Nigeria Bonds Jump as Big Corporate Loan Boosts Dollar Liquidity

(Bloomberg) -- The price of Nigerian government dollar bonds jumped after the country’s state-owned energy company obtained a $3 billion loan that will help boost the supply of hard currency on the local foreign-exchange market.

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The sovereign’s dollar bonds due in 2047 gained 1.5 cents on Thursday to 69.31 cents on the dollar, the biggest daily increase since July, driving down the yield to 11.36%. Nigeria’s international bonds due in 2033 and 2051 also advanced.

The rally comes after yields spiked earlier in the week when the West African nation capped gasoline prices, sending the parallel-market exchange rate for the naira currency to new lows amid a shortage of the greenback. State-owned energy company NNPC signed the $3 billion agreement with Afreximbank on Wednesday, saying the funds will help with the nation’s dollar liquidity.

“News of the $3 billion loan, and a moderation in the parallel market rate, likely contributed to the recovery in the bonds,” said Samir Gadio, head of Africa strategy at Standard Chartered Bank in London. “Eurobond holders will be on the lookout for further policy actions to improve foreign exchange liquidity and a strategy to rebuild foreign exchange reserves over time.”

Further boosting sentiment, Nigeria’s President Bola Tinubu named former investment banker Wale Edun as finance minister late on Wednesday. Edun has played a key role in the nation’s market-pleasing moves away from the unorthodox poliices of suspended central bank governor Godwin Emefiele.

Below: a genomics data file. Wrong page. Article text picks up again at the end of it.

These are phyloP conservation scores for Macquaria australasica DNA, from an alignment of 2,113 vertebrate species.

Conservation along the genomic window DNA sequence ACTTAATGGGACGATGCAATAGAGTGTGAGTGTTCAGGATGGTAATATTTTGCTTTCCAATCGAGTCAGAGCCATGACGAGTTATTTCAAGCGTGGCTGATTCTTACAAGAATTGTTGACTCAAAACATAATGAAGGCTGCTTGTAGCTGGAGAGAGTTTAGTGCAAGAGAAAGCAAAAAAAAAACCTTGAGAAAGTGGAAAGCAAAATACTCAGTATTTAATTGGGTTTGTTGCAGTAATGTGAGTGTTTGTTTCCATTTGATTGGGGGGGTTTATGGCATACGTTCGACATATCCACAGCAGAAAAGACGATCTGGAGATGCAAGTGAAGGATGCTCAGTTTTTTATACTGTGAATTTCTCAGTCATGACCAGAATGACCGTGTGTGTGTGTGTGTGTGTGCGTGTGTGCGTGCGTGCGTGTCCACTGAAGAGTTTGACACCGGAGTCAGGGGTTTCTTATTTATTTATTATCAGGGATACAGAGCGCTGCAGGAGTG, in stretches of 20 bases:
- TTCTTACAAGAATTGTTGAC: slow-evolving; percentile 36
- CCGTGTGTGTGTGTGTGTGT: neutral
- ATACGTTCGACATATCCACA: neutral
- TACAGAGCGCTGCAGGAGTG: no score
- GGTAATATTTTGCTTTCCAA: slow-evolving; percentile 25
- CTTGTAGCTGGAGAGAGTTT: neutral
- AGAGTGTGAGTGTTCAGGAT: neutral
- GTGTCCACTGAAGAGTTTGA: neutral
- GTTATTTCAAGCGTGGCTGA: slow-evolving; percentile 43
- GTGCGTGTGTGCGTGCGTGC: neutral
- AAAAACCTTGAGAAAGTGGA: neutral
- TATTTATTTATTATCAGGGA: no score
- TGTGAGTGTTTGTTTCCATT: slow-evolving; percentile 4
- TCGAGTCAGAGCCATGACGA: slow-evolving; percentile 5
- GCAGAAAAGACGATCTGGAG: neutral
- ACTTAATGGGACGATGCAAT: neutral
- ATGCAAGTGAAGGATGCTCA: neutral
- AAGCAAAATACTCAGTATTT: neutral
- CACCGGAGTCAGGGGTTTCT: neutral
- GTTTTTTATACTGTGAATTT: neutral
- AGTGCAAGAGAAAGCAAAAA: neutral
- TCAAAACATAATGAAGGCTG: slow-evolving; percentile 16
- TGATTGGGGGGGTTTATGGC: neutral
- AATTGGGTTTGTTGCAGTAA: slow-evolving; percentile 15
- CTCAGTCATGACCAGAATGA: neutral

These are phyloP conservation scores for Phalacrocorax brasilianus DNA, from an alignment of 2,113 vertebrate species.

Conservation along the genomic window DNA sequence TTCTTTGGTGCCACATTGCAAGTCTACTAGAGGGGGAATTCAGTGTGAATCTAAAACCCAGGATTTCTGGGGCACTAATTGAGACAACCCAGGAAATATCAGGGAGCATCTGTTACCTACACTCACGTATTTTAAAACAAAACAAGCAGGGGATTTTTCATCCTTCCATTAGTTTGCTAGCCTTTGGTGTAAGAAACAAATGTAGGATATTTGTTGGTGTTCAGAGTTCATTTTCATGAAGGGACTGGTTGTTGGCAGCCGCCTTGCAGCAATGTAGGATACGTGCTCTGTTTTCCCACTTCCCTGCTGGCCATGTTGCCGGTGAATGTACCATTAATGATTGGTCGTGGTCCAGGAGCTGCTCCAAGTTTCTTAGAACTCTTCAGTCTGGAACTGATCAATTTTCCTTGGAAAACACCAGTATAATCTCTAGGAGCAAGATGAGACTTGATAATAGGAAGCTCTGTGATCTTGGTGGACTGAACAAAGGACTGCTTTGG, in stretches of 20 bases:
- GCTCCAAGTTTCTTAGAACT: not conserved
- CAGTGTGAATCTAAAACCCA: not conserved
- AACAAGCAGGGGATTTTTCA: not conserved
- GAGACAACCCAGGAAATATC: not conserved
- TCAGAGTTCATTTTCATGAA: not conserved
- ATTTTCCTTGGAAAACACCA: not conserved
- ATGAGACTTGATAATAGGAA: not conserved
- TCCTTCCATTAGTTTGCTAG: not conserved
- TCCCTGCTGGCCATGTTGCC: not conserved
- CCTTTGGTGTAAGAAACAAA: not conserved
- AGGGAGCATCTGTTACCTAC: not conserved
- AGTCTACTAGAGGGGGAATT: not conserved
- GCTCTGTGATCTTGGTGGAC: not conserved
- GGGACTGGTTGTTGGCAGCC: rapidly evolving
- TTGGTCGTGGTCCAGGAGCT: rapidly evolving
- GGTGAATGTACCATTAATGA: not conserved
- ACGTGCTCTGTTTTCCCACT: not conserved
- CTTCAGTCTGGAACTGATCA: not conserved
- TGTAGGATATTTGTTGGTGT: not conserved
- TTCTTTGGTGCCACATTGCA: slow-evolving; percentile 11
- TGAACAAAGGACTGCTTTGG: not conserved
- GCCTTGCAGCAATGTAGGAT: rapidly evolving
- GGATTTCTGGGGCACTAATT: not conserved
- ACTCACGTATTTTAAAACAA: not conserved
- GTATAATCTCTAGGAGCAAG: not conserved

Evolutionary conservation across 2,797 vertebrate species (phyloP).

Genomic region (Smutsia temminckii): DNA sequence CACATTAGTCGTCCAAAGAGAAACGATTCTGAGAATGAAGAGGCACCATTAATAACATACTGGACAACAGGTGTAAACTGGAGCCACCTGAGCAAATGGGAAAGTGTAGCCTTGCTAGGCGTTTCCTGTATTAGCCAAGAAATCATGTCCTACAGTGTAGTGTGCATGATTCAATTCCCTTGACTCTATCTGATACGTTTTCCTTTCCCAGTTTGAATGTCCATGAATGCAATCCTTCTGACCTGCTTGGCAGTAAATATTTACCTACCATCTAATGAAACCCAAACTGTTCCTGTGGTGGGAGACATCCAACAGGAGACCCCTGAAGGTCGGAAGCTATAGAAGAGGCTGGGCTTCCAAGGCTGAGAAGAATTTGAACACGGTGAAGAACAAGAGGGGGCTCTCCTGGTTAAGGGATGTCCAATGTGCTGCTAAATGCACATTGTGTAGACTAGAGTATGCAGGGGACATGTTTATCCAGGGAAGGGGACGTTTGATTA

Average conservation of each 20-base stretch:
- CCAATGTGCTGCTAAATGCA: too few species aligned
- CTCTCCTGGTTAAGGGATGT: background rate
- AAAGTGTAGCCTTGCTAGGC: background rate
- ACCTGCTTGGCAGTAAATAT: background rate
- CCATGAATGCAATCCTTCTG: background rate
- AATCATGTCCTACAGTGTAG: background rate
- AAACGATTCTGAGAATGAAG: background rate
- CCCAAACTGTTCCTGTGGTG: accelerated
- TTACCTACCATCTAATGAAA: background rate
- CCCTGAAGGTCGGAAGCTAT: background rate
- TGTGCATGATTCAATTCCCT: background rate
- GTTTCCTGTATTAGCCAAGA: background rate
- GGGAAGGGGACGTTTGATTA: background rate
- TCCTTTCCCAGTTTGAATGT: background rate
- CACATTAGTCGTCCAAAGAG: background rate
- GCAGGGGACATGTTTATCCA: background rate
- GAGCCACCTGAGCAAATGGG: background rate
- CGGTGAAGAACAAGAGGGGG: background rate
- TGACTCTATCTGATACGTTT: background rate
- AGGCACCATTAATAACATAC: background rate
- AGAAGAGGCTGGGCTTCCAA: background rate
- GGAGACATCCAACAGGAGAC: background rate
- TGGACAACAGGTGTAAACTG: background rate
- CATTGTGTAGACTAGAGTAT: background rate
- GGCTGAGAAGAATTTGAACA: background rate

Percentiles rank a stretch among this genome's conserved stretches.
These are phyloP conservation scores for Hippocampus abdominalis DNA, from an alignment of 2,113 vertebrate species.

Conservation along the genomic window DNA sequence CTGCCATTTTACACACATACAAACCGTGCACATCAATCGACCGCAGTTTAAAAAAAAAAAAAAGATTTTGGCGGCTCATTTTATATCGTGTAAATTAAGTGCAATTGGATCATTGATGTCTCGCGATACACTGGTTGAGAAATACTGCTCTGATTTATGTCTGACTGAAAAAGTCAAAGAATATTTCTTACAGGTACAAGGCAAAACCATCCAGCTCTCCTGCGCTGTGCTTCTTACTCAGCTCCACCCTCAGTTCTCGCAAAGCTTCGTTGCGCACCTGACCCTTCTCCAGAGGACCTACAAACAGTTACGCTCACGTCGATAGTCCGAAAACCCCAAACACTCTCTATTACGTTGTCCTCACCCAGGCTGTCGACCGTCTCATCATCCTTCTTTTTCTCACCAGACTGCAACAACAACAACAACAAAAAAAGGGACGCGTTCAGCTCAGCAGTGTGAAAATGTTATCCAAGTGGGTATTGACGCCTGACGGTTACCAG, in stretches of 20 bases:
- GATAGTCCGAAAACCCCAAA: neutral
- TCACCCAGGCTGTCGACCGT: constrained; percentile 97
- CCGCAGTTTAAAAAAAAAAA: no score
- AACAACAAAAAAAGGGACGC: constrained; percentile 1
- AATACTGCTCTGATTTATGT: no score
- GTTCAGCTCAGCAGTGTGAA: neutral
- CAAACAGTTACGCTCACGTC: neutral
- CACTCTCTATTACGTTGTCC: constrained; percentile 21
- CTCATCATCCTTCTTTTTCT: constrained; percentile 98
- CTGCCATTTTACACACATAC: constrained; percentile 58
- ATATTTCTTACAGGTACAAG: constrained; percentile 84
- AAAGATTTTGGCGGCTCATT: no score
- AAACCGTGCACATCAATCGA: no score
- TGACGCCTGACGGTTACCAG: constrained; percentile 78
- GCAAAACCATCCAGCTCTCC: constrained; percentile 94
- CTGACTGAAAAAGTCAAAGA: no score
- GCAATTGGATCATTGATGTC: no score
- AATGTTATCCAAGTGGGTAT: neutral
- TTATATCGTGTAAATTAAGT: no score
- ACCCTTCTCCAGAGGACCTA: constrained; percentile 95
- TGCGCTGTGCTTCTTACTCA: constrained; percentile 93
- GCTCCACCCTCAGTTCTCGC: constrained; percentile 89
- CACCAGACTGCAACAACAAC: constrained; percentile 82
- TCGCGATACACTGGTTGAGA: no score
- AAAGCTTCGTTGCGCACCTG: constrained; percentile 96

NNPC’s agreement includes an immediate disbursement of some of the funds to support the Nigerian government “in its ongoing fiscal and monetary policy reforms aimed at stabilizing the exchange rate market,” the company said. The loan will equip the government “with the necessary dollar liquidity to stabilize the naira, with limited risk,” it said.

However, while providing short-term relief, the loan doesn’t address the underlying issues driving Nigeria’s dollar shortage — including an overly accommodative monetary policy, according to Bismark Rewane, the chief executive officer of consultancy Financial Derivatives Co. in Lagos.

“The fundamental issues include the difference between interest rate and the rate of inflation, also the fact that oil supply is affected by theft and vandalism,” Rewane said.

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